Cells, Vol. 11, Pages 53: Effect of Drought and Heavy Metal Contamination on Growth and Photosynthesis of Silver Birch Trees Growing on Post-Industrial Heaps
Silver birch trees (Betula pendula Roth) are a pioneering species in post-industrial habitats, and have been associated with an expansive breeding strategy and low habitat requirements. We conducted ecophysiological and dendroclimatological studies to check whether there are any features of which the modification enables birch trees to colonise extreme habitats successfully. We characterised the efficiency of the photosynthetic apparatus, the gas exchange, the content of pigments in leaves, and the growth (leaf thickness and tree-ring width) of birch trees on a post-coal mine heap, a post-smelter heap, and a reference site. Birch growth was limited mainly by temperature and water availability during summer, and the leaves of the birch growing on post-industrial heaps were significantly thicker than the reference leaves. Moreover, birch trees growing on heaps were characterised by a significantly higher content of flavonols and anthocyanins in leaves and higher non-photochemical quenching. In addition, birches growing on the post-coal mine heap accumulated a concentration of Mn in their leaves, which is highly toxic for most plant species. Increasing the thickness of leaves, and the content of flavonols and anthocyanins, as well as efficient non-photochemical quenching seem to be important features that improve the colonization of extreme habitats by birches.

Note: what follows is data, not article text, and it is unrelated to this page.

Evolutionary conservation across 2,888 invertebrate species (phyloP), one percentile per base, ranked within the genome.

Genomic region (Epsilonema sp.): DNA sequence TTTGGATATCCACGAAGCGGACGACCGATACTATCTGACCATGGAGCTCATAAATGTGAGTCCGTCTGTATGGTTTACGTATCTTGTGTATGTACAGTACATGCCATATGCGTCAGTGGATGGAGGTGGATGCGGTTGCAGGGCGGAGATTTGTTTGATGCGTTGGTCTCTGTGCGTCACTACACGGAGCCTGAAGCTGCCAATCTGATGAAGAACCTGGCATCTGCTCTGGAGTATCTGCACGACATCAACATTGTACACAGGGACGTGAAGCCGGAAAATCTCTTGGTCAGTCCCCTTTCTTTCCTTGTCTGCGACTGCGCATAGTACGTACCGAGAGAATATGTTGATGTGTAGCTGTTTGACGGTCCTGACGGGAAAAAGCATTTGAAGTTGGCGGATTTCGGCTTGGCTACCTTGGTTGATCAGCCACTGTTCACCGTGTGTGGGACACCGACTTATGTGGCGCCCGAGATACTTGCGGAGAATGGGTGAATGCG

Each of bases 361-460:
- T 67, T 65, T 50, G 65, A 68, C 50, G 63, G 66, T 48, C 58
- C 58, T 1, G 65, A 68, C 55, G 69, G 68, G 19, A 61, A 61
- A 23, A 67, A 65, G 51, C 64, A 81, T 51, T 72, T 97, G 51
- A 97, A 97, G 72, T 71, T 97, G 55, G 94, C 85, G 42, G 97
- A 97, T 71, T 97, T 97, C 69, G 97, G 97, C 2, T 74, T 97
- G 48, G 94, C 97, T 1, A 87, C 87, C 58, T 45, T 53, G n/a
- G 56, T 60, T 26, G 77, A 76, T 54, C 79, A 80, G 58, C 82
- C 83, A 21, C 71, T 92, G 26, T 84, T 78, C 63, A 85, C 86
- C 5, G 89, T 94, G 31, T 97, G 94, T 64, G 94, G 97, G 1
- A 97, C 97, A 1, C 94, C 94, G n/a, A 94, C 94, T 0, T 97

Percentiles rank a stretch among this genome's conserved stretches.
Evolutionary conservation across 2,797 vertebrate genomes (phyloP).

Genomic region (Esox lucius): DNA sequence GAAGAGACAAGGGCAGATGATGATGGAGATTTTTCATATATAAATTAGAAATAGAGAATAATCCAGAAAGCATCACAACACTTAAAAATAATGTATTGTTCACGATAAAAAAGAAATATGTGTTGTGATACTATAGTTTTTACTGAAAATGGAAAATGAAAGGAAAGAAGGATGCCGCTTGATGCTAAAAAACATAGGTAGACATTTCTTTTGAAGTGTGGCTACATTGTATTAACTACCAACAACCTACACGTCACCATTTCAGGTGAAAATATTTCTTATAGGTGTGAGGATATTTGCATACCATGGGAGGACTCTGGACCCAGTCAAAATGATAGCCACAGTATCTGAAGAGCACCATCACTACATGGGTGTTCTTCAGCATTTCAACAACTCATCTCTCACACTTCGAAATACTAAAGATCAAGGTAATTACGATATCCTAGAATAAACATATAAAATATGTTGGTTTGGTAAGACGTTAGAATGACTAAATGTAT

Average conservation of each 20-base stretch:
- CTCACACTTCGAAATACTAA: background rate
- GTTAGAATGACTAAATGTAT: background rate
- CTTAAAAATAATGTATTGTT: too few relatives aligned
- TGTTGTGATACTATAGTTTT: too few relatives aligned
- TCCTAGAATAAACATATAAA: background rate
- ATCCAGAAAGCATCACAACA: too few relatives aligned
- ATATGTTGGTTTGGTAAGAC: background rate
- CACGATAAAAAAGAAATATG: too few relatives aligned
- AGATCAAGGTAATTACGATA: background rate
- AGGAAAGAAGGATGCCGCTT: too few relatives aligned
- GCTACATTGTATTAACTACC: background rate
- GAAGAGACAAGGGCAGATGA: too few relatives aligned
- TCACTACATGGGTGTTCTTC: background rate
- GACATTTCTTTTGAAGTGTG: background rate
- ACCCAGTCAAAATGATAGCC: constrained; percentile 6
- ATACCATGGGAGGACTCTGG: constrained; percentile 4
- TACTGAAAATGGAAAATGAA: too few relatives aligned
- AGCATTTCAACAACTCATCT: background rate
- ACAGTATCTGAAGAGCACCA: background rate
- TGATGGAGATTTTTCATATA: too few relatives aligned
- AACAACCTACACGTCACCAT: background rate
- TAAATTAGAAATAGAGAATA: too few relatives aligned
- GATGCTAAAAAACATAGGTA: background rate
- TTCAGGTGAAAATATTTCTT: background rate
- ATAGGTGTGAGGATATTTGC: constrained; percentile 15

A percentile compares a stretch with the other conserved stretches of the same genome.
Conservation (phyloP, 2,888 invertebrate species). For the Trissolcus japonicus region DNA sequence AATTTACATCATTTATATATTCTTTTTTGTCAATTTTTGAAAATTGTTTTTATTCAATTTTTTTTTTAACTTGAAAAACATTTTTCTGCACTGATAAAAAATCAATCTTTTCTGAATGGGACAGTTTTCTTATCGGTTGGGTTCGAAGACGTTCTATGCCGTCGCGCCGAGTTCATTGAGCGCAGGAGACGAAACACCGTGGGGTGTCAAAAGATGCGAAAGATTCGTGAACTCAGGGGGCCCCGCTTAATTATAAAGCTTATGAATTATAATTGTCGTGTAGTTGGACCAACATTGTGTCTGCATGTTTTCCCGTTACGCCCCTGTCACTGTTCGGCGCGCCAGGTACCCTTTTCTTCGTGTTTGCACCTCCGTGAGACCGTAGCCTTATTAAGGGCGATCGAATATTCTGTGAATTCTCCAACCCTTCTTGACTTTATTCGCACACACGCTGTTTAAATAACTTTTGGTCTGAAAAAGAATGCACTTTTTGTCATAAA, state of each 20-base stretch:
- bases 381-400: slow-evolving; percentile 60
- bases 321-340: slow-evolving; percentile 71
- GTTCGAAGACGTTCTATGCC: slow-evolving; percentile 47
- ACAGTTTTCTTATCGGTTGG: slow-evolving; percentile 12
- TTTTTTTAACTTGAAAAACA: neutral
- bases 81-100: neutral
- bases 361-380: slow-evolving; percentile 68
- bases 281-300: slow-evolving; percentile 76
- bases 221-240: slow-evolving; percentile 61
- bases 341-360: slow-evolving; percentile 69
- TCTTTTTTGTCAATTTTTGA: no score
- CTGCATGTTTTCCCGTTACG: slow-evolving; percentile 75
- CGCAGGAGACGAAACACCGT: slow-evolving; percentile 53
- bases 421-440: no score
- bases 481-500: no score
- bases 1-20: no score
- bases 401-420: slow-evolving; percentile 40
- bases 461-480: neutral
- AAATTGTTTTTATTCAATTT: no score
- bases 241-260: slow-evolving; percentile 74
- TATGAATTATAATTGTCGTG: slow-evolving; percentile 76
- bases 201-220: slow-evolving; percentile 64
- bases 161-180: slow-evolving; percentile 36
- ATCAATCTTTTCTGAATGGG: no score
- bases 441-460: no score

Free full text: Read More